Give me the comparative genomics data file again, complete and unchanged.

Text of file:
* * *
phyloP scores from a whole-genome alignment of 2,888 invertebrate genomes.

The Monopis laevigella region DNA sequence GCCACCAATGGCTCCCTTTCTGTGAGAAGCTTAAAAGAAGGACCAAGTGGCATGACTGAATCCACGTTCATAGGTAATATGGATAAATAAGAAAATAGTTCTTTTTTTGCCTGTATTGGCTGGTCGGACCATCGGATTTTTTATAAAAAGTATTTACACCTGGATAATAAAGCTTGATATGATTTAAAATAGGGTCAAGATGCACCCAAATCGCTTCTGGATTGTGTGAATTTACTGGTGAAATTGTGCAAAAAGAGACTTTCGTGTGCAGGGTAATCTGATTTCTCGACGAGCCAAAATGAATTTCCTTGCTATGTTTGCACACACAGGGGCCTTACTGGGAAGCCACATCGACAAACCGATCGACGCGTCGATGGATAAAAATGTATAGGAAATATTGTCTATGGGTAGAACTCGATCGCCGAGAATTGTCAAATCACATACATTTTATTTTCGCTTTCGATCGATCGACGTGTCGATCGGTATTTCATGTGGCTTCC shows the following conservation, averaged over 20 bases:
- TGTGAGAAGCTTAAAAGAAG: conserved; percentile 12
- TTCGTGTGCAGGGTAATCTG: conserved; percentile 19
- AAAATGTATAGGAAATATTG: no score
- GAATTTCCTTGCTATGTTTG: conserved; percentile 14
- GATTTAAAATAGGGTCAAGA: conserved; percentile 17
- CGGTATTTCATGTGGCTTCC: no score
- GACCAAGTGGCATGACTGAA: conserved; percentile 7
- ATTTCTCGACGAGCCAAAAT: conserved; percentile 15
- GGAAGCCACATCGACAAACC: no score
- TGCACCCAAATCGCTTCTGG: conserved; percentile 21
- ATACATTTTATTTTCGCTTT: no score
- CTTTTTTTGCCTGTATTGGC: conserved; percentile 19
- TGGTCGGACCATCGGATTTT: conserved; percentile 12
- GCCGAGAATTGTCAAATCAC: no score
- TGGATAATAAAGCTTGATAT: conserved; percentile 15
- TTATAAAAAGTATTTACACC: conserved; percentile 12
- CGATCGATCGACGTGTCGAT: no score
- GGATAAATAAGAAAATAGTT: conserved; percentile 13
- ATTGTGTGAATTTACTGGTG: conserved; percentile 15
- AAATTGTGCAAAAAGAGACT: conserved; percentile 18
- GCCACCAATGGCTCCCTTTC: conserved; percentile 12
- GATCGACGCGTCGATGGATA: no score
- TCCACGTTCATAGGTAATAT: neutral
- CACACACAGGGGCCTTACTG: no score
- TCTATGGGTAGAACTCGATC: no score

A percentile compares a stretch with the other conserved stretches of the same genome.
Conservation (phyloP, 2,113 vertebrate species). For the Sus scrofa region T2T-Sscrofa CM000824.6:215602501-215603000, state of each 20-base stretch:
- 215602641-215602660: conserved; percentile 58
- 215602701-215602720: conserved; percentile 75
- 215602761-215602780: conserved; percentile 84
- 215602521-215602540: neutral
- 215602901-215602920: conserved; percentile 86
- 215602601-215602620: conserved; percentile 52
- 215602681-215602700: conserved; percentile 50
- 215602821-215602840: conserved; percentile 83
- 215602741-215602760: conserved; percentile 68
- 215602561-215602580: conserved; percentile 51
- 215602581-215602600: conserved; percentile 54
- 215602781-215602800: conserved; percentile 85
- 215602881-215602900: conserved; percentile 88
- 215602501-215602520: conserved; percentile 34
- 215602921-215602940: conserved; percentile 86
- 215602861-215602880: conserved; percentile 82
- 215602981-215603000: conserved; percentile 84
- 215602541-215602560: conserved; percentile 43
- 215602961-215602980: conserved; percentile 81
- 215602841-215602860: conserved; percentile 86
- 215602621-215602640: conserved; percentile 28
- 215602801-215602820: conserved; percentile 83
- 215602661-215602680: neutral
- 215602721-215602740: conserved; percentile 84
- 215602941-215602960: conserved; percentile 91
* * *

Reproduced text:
phyloP scores from a whole-genome alignment of 2,888 invertebrate genomes.

The Monopis laevigella region DNA sequence GCCACCAATGGCTCCCTTTCTGTGAGAAGCTTAAAAGAAGGACCAAGTGGCATGACTGAATCCACGTTCATAGGTAATATGGATAAATAAGAAAATAGTTCTTTTTTTGCCTGTATTGGCTGGTCGGACCATCGGATTTTTTATAAAAAGTATTTACACCTGGATAATAAAGCTTGATATGATTTAAAATAGGGTCAAGATGCACCCAAATCGCTTCTGGATTGTGTGAATTTACTGGTGAAATTGTGCAAAAAGAGACTTTCGTGTGCAGGGTAATCTGATTTCTCGACGAGCCAAAATGAATTTCCTTGCTATGTTTGCACACACAGGGGCCTTACTGGGAAGCCACATCGACAAACCGATCGACGCGTCGATGGATAAAAATGTATAGGAAATATTGTCTATGGGTAGAACTCGATCGCCGAGAATTGTCAAATCACATACATTTTATTTTCGCTTTCGATCGATCGACGTGTCGATCGGTATTTCATGTGGCTTCC shows the following conservation, averaged over 20 bases:
- TGTGAGAAGCTTAAAAGAAG: conserved; percentile 12
- TTCGTGTGCAGGGTAATCTG: conserved; percentile 19
- AAAATGTATAGGAAATATTG: no score
- GAATTTCCTTGCTATGTTTG: conserved; percentile 14
- GATTTAAAATAGGGTCAAGA: conserved; percentile 17
- CGGTATTTCATGTGGCTTCC: no score
- GACCAAGTGGCATGACTGAA: conserved; percentile 7
- ATTTCTCGACGAGCCAAAAT: conserved; percentile 15
- GGAAGCCACATCGACAAACC: no score
- TGCACCCAAATCGCTTCTGG: conserved; percentile 21
- ATACATTTTATTTTCGCTTT: no score
- CTTTTTTTGCCTGTATTGGC: conserved; percentile 19
- TGGTCGGACCATCGGATTTT: conserved; percentile 12
- GCCGAGAATTGTCAAATCAC: no score
- TGGATAATAAAGCTTGATAT: conserved; percentile 15
- TTATAAAAAGTATTTACACC: conserved; percentile 12
- CGATCGATCGACGTGTCGAT: no score
- GGATAAATAAGAAAATAGTT: conserved; percentile 13
- ATTGTGTGAATTTACTGGTG: conserved; percentile 15
- AAATTGTGCAAAAAGAGACT: conserved; percentile 18
- GCCACCAATGGCTCCCTTTC: conserved; percentile 12
- GATCGACGCGTCGATGGATA: no score
- TCCACGTTCATAGGTAATAT: neutral
- CACACACAGGGGCCTTACTG: no score
- TCTATGGGTAGAACTCGATC: no score

A percentile compares a stretch with the other conserved stretches of the same genome.
Conservation (phyloP, 2,113 vertebrate species). For the Sus scrofa region T2T-Sscrofa CM000824.6:215602501-215603000, state of each 20-base stretch:
- 215602641-215602660: conserved; percentile 58
- 215602701-215602720: conserved; percentile 75
- 215602761-215602780: conserved; percentile 84
- 215602521-215602540: neutral
- 215602901-215602920: conserved; percentile 86
- 215602601-215602620: conserved; percentile 52
- 215602681-215602700: conserved; percentile 50
- 215602821-215602840: conserved; percentile 83
- 215602741-215602760: conserved; percentile 68
- 215602561-215602580: conserved; percentile 51
- 215602581-215602600: conserved; percentile 54
- 215602781-215602800: conserved; percentile 85
- 215602881-215602900: conserved; percentile 88
- 215602501-215602520: conserved; percentile 34
- 215602921-215602940: conserved; percentile 86
- 215602861-215602880: conserved; percentile 82
- 215602981-215603000: conserved; percentile 84
- 215602541-215602560: conserved; percentile 43
- 215602961-215602980: conserved; percentile 81
- 215602841-215602860: conserved; percentile 86
- 215602621-215602640: conserved; percentile 28
- 215602801-215602820: conserved; percentile 83
- 215602661-215602680: neutral
- 215602721-215602740: conserved; percentile 84
- 215602941-215602960: conserved; percentile 91